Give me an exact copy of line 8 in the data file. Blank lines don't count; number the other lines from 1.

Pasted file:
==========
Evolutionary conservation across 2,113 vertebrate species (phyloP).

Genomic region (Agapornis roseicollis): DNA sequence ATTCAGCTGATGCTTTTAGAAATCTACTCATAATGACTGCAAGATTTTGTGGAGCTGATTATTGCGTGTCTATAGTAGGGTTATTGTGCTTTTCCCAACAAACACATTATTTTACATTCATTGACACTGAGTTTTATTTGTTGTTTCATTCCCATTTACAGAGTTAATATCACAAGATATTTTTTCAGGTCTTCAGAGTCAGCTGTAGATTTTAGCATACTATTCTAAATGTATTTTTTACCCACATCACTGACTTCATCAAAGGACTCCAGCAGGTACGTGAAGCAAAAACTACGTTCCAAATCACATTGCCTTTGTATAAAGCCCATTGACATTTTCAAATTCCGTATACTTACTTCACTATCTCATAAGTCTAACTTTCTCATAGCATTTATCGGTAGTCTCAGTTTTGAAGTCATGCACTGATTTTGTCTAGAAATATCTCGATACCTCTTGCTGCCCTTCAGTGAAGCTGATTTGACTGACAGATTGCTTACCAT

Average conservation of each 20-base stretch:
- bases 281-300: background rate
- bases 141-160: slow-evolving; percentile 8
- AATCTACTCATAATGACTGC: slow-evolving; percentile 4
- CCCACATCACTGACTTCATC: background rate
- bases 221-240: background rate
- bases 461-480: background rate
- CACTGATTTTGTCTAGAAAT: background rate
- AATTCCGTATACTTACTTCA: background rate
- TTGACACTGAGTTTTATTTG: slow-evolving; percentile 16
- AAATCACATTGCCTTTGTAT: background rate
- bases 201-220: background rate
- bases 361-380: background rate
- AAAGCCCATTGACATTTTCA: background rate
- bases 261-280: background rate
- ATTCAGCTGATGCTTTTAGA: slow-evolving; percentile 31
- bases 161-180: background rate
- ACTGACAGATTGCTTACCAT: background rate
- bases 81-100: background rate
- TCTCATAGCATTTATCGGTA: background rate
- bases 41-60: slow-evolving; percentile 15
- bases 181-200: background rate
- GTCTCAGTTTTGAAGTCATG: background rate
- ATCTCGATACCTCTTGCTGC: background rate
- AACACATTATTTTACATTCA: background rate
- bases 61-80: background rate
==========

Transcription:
- bases 221-240: background rate